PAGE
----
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How Tents And Fried Chicken Help Stop Cancer

Physicians Nowiba Mugambi and Erica Palys discuss a patient's X-ray at the Moi Teaching and Referral Hospital in Eldoret, Kenya. The hospital plans to open a new cancer treatment center in April. Evelyn Hockstein/Courtesy of AMPATH hide caption

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Evelyn Hockstein/Courtesy of AMPATH

Physicians Nowiba Mugambi and Erica Palys discuss a patient's X-ray at the Moi Teaching and Referral Hospital in Eldoret, Kenya. The hospital plans to open a new cancer treatment center in April.

Evelyn Hockstein/Courtesy of AMPATH

Not too many years ago, nearly half of the kids diagnosed with cancer in Guatemala wouldn't come in for treatment. There wasn't much chemotherapy to be had, and parents didn't think treatments worked. Most children with curable cancers died.

The situation is similar in many poor countries. There's little money for cancer care throughout the developing world. So whether or not you survive cancer depends on the country you live in, one recent study showed.

Two physicians — on opposite sides of the world — are working to change that. Dr. Chite Asirwa of Kenya and Dr. Federico Antillon of Guatemala are part of a growing number of health workers who believe it's time to stop accepting cancer as a death sentence in poor countries. At the end of January, Asirwa and Antillon were in Seattle to share what they've learned with the U.S. National Cancer Institute.

Asirwa has picked an unlikely weapon against childhood cancers: a yellow tent hanging between a hospital and a cinder block wall.

His route to that tent was a winding path that started during the early days of the HIV epidemic. He was training at Moi Teaching and Referral Hospital in Kenya. He remembers wheeling nearly a dozen patients to the morgue when he was on weekend duty. "I said, 'What kind of profession was I getting into if I was just presiding over the dead?' "

But then HIV became treatable. And people with HIV-associated cancers such as Kaposi's sarcoma and cervical cancer started getting treatment in the AIDS unit.

"It dawned on me that cancer can also be conquered," Asirwa says.

So over the past three years, Asirwa figured how to treat cancers at Moi Hospital. He joined AMPATH-Kenya, a partnership between Indiana University and Moi Hospital originally set up to treat HIV that has expanded to treat cancer. AMPATH is training health professionals in Kenya. Several pharmaceutical companies are donating drugs to treat cancer.

"The moment [people] knew there was some form of cancer care at Moi Teaching and Referral Hospital, they started coming in truckloads," Asirwa says.

But the hospital didn't have a place for chairs for patients to sit in while getting treated, or for the IV poles used to dispense chemotherapy. So Asirwa took the unit outdoors: "We built a small tent just outside our clinical space," he says.

The tent may not be needed much longer. The project has been so successful that the Ruth Lilly Philanthropic Foundation and Indiana University have given $5 million for a new cancer treatment center at Moi Hospital, which will include 60 beds and two radiation units. It's scheduled to open in April.

But the chemotherapy tent won't go to waste. Asirwa says it might be a good place for blood transfusions.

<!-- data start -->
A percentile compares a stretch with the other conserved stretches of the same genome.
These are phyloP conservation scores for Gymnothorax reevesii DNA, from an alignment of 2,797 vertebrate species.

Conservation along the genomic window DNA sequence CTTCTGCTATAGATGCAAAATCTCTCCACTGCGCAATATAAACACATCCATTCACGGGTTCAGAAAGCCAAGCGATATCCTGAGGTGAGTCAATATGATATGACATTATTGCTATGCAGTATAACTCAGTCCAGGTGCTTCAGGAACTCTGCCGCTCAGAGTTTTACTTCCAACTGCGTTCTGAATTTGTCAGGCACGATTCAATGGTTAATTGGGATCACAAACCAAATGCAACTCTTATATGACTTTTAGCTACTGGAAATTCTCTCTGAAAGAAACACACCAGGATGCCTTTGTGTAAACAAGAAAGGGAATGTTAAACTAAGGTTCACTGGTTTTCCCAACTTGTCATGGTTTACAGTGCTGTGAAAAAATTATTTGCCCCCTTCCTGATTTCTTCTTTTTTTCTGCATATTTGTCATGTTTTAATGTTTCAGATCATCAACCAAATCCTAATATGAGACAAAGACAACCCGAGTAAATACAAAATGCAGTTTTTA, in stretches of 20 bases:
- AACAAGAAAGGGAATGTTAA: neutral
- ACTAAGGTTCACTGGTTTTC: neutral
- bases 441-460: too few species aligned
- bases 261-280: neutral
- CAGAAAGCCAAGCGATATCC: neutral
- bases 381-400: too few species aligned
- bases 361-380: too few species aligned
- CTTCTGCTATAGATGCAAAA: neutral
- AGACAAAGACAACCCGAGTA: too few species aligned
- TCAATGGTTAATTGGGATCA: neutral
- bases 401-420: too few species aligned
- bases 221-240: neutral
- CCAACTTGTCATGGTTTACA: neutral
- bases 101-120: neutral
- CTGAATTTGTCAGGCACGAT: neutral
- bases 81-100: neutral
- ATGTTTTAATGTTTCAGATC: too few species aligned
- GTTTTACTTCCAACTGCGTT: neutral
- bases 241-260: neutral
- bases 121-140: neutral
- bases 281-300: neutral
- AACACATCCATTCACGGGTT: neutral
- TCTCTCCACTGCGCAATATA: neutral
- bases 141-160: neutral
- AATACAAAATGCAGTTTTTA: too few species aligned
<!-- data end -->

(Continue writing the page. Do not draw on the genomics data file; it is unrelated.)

Across the Atlantic Ocean in Guatemala, the key to cancer care was fried chicken, and the first stop was Memphis, Tenn.

Federico Antillon spent three years there studying hematology and oncology at St. Jude Children's Research Hospital. When he returned to Guatemala, he had little access to cancer therapies. And other doctors at his hospital weren't interested in treating children with cancer.

"When a patient with cancer got sick and had to go to the ICU, they wouldn't accept the patient," he remembers. "They said, 'He has cancer, he's not going to live, why should we spend resources on someone who is not going to make it?' "

A few years earlier, Antillon and others had found that about 40 percent of the children diagnosed with cancer at two public hospitals in Guatemala abandoned treatment. Their families couldn't afford it, or they didn't think treatment worked. And many parents didn't even bring their children in for diagnosis until it was too late.

When he was at St. Jude's, Antillon had seen the good that chemo could do. And St. Jude's was interested in seeing what could be done about cancer in developing countries.

So St. Jude's gave Antillon seed money to train doctors, buy equipment and pay for nurses and others at the National Pediatric Oncology Unit in Guatemala City. The unit is part of the Universidad Francisco Marroquin.

Then Antillon went looking for more money. He began with the head of Pollo Campero, a fried chicken franchise with outlets in 12 countries, including the U.S. Then money came in from Pepsi, a Guatemalan bank and several other places. Finally, Antillon had enough to start a foundation called "Ayudame a Vivir" ("Help Me To Live").

The National Pediatric Oncology Unit now has a specialized cancer unit, with 60 beds and its own ICU, educated nurses, a pain care program, psychological support and more. It also pays transportation for patients and parents and for lodging in the city, and provides — for the poorest families — a food basket so parents don't have to worry if they have to miss work to help their children.

Antillon's big challenge now is getting children into the hospital early in their cancers. Late diagnoses make curable childhood cancers incurable.

He wants more, of course. "The hospital is already saturated," he says. "The beds are filled." On his dream list is a top-of-the-line 21st century facility.

"It should happen in every country," Antillon says — only not necessarily with a tent or fried chicken funding.